When envy takes root in our hearts, it leads us down a dark road of outwardly looking proper and respectable as a Christian while harbouring evil poison inside. Believe me, I have experienced first-hand the way envy can negatively affect my relationship with God and others.
If I tried to keep track of how many times in a week I compare myself to someone else, I think I would quickly lose count. It feels so ingrained that it almost happens as a reflex. For a while I wasn’t even conscious of it, it was so entrenched in my thought patterns.
A stranger walks past with gorgeous hair and flawless skin. I think to myself: I wish I looked like her.
A friend is describing their recent overseas trip. If only I could go on a holiday like that.
A person at church is sharing how God is at work in their life. I wish I were as godly as them.
Sometimes society even encourages us to think this way. Advertising tries to make us unhappy with the status quo and desire what we don’t have. If you’re bored with your life, then buy this car—your family will be as fun and adventurous as your neighbours! If you want to look as good as this model, then buy these clothes—you will magically look thin and fabulous! It is supposedly ‘aspirational’, but really it serves to make us feel inadequate, and feeds the sin inside us.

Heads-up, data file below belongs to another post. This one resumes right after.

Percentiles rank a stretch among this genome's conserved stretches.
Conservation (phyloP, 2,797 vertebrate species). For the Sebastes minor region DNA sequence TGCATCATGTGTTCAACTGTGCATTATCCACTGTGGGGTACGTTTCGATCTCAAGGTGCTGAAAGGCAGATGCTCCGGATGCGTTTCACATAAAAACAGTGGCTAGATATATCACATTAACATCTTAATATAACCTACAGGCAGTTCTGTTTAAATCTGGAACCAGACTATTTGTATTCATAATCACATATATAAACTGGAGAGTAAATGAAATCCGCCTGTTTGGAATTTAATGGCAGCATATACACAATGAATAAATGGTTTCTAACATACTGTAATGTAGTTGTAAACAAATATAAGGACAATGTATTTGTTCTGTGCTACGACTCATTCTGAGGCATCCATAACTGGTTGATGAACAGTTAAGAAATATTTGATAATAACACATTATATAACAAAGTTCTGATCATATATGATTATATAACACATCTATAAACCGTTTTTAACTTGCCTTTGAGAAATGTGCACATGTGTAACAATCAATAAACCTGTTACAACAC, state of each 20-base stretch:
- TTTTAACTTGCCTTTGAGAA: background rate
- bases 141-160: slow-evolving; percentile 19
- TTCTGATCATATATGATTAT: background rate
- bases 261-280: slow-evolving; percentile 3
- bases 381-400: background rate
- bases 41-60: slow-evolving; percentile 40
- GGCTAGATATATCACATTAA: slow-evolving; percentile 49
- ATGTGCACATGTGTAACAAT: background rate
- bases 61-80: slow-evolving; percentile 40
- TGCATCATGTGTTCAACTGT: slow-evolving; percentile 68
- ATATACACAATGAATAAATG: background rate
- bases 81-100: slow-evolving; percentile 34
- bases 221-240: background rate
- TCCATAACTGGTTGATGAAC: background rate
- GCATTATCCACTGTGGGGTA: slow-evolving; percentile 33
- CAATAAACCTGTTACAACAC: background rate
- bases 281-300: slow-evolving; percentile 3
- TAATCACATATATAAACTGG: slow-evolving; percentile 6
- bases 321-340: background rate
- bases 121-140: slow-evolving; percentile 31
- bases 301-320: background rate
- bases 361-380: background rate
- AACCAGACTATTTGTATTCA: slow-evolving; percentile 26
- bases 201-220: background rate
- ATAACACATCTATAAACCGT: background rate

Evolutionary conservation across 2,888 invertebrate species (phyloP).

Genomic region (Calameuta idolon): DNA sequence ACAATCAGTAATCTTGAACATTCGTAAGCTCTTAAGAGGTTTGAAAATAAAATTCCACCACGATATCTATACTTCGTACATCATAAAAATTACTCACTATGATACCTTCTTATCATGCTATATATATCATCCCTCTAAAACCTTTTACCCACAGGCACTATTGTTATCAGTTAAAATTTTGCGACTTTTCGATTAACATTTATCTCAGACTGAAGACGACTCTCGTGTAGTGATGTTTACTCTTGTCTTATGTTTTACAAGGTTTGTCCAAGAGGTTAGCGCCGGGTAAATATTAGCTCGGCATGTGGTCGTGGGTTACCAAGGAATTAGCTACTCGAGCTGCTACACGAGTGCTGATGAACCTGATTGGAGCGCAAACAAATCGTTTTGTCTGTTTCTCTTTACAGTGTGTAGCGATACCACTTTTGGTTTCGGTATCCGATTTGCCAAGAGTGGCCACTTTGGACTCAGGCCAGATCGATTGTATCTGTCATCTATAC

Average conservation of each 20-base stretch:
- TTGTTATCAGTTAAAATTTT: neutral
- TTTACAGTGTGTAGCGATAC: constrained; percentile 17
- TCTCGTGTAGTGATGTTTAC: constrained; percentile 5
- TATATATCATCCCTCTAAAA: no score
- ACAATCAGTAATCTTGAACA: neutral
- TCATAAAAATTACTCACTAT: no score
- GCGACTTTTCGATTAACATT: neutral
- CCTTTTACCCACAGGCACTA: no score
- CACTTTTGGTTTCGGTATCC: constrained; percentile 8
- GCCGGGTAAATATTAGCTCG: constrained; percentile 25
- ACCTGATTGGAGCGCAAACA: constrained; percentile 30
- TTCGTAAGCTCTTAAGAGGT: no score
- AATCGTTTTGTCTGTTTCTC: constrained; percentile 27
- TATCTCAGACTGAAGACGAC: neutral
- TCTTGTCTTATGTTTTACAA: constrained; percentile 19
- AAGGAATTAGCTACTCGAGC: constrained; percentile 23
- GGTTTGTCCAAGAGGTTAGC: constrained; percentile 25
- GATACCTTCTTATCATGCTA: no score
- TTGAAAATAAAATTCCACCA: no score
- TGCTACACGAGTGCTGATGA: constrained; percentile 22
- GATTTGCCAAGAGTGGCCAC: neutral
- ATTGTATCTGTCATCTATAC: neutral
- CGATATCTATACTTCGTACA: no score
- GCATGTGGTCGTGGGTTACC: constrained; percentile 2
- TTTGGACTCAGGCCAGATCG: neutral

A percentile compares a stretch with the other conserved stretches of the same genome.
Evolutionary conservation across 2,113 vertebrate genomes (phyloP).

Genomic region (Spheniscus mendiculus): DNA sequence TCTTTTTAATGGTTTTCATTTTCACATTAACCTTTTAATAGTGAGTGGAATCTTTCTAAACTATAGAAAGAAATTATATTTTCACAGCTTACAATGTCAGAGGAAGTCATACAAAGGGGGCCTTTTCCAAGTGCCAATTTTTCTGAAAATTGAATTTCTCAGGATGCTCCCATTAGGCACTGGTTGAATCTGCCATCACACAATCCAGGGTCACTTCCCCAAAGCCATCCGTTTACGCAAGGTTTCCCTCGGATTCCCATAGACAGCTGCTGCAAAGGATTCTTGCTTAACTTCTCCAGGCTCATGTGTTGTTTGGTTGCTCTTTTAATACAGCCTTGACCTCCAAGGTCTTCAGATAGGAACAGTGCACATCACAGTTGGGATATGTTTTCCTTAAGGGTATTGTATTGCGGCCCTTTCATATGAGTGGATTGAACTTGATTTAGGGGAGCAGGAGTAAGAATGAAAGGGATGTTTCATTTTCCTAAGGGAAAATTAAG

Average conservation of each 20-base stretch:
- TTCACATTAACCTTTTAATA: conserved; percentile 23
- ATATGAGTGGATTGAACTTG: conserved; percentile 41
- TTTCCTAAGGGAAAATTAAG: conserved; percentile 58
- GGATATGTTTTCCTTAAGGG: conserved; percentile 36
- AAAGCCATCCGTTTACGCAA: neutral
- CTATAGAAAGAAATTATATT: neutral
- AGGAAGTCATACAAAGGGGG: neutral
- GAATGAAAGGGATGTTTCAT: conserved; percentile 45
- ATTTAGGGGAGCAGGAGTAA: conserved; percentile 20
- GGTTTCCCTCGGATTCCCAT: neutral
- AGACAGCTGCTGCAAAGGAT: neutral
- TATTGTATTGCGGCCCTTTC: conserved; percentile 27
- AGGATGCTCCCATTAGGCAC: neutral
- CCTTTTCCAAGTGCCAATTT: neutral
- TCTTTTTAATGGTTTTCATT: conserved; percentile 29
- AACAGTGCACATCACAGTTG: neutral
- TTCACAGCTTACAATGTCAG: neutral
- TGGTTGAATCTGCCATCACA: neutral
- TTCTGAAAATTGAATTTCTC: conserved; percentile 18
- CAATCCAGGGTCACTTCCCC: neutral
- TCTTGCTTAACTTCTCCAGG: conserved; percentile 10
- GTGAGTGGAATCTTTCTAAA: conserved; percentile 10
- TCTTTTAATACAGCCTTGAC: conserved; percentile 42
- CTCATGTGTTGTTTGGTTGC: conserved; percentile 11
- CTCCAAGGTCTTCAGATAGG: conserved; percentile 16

As Christians, this can be dangerous. When envy takes root in our hearts, it leads us down a dark road of outwardly looking proper and respectable as a Christian while harbouring evil poison inside. Believe me, I have experienced first-hand the way envy can negatively affect my relationship with God and others.
Proverbs 14:30 says, “A tranquil heart gives life to the flesh, but envy makes the bones rot”. This is because envy has a way of spiraling your heart into a pit of bitterness. Like the spread of toxic spores, it can lead to other sins, such as discontentment, ungratefulness, judgement, malice and slander. James 3:16 says, “For where jealousy and selfish ambition exist, there will be disorder and every vile practice”.
There are many examples of people in the Bible whose envy is plain to see, and the consequences are never pretty. Cain was envious of God’s favourable response to his brother Abel’s sacrifice, and killed him out of anger (Gen 4). Saul’s envy of David’s success and anointing from God led him to try to kill David (1 Sam 18). For a milder example, the elder brother of the prodigal son was quick to complain about the special treatment and celebration that their father gave to his younger brother. He chose to stew in bitterness (Luke 15:28-30).